A few years later when the executive director position opened, I was not a candidate in the first round of the search process. ADHA chose two final candidates who appeared before the board and the top candidate withdrew from consideration. Following the Board of Trustee’s decision to reopen the search process, some colleagues encouraged me to throw my hat into the ring. I came to the conclusion that if I didn’t try that I might always wonder “What if?” It was time for me to determine for myself if I felt I could serve ADHA and the dental hygiene profession well in the executive director position. After some soul searching I determined that it was time to take a major step forward in my career. I assumed the position in 2005. It has been a very rewarding experience to serve as the executive director these past 5 years. While it is an honor to be the first dental hygienist to hold this position, it is more important that I not be the last dental hygienist to serve as executive director.


Christine Nathe, RDH, MS

Christine Nathe, RDH, MS,is professor and graduate program director at the University of New Mexico (UNM), Division of Dental Hygiene. She also manages the full service dental clinic at UNM. She has practiced in various settings around the world including private practice, nursing homes, prisons, schools, and the military, and consults for various governmental agencies and private dental industry. Her books Dental Public Health and Research: Contemporary Practice for the Dental Hygienist, 3rd ed, and Primary Preventive Dentistry, 7th ed, are used to educate dental hygienists on the science and practice of dental public health and primary dental care.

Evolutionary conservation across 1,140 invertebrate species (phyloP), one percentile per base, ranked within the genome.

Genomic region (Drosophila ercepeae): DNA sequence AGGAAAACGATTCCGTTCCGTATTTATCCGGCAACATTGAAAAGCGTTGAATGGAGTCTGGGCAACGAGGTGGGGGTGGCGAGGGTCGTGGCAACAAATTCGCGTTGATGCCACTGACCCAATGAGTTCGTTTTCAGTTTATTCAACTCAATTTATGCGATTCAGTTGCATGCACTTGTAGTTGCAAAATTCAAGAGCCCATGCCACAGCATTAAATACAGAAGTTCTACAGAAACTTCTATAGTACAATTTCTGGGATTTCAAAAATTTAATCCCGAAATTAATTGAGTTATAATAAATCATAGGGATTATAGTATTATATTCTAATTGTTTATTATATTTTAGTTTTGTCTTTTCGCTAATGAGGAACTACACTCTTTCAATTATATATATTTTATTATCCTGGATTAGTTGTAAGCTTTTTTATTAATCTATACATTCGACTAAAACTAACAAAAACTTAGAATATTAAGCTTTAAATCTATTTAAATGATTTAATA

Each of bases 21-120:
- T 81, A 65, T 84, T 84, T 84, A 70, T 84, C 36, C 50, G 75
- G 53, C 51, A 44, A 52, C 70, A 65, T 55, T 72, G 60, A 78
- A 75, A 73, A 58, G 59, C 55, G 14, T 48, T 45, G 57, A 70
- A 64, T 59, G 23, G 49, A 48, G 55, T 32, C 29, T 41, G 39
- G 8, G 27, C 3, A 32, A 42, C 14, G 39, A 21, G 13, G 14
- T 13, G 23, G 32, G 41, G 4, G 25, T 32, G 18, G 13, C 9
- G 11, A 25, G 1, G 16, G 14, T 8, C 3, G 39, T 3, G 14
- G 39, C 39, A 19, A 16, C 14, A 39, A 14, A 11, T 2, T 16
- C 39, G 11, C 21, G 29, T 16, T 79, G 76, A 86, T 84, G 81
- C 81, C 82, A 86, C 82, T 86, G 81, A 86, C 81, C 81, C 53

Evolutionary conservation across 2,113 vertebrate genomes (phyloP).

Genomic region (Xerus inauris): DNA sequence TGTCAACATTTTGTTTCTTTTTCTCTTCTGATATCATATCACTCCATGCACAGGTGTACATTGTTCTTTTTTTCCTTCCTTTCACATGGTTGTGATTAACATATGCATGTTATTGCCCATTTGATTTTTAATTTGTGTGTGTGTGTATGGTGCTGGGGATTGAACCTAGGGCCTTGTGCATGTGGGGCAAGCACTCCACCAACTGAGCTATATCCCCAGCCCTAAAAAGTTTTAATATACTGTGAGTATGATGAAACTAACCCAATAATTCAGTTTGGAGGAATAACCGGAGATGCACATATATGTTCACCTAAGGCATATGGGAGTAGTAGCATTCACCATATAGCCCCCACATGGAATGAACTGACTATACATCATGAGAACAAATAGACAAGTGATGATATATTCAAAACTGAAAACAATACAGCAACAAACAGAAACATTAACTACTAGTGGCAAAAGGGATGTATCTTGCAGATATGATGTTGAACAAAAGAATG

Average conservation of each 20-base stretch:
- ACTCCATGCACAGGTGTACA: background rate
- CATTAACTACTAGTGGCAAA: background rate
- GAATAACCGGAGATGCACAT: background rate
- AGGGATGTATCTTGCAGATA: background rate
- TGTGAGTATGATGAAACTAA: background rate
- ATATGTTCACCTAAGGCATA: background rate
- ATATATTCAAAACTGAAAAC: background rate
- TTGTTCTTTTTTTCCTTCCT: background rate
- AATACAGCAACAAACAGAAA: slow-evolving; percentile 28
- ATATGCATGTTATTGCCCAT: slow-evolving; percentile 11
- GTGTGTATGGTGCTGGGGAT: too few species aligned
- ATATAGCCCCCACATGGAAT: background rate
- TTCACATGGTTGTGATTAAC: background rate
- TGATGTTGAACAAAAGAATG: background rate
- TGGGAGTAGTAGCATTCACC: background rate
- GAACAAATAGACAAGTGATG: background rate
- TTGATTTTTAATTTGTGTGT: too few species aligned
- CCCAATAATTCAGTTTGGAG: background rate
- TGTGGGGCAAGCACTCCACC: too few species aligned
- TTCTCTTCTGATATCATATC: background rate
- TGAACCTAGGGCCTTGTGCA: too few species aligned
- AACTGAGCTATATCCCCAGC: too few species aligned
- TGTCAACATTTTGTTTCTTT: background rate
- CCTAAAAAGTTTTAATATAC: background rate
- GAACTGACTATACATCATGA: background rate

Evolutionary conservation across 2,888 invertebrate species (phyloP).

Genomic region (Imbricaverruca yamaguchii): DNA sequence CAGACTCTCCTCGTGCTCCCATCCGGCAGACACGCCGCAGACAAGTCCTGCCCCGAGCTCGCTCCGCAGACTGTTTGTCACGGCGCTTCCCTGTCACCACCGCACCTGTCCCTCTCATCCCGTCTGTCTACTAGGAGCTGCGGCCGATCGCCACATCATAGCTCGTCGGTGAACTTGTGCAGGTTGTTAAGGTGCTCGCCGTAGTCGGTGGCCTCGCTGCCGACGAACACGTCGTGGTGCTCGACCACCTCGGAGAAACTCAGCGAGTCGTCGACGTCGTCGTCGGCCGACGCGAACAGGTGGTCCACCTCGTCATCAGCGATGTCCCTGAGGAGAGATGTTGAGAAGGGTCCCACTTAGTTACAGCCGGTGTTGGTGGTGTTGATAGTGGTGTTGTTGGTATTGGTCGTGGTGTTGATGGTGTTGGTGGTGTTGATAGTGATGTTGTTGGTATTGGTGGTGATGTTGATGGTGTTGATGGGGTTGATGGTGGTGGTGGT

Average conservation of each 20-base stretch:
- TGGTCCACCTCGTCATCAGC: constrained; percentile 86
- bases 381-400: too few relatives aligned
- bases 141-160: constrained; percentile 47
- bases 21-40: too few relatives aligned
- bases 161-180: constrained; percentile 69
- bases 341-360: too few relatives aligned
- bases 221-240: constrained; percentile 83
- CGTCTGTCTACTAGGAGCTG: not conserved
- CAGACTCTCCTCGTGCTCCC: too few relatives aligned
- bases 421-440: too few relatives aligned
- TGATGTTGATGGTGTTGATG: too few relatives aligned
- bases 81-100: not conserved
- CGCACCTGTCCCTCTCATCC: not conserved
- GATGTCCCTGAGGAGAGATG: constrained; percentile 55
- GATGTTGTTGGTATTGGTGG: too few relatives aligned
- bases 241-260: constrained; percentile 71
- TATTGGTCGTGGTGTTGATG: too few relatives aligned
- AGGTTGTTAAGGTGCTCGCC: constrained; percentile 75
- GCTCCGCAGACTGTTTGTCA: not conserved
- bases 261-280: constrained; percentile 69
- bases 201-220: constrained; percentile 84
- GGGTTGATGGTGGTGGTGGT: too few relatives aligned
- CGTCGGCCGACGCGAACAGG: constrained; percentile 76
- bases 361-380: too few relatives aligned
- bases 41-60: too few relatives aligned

Nathe has served as chair of the ADHA Council on Public Health and has received numerous awards including the Johnson & Johnson/ADHA Award for Excellence in Dental Hygiene, the Excellence in Teaching Award from the UNM School of Medicine, and the Distinguished Alumni Award from ODU, Gene W. Hirschfeld School of Dental Hygiene.

Q. What is public health and what does a public health dental hygienist do?

A. Public health in general is people’s health so it’s a very large field that encompasses many disciplines, including dental hygiene. When people think of public health they often think of a community clinic that focuses on providing treatment for those who have a difficult time accessing private practice dental care. But public health is quite broad and it can include working in a school-based clinic, working in a nursing home clinically or managing the oral care of the long-term care residents, or working in Veteran’s Affairs (VA) hospitals or in state or federal prisons. Dental hygienists can become public health officers with the United States Public Health Service, who work in diverse settings, such as Indian Health Service clinics, the Centers for Disease Control and Prevention (CDC), or other national agencies. A wide variety of opportunities are available for dental hygienists. There are many clinical avenues as well as opportunities in clinical research and managing health programs.

Q. What is a typical work day like for you?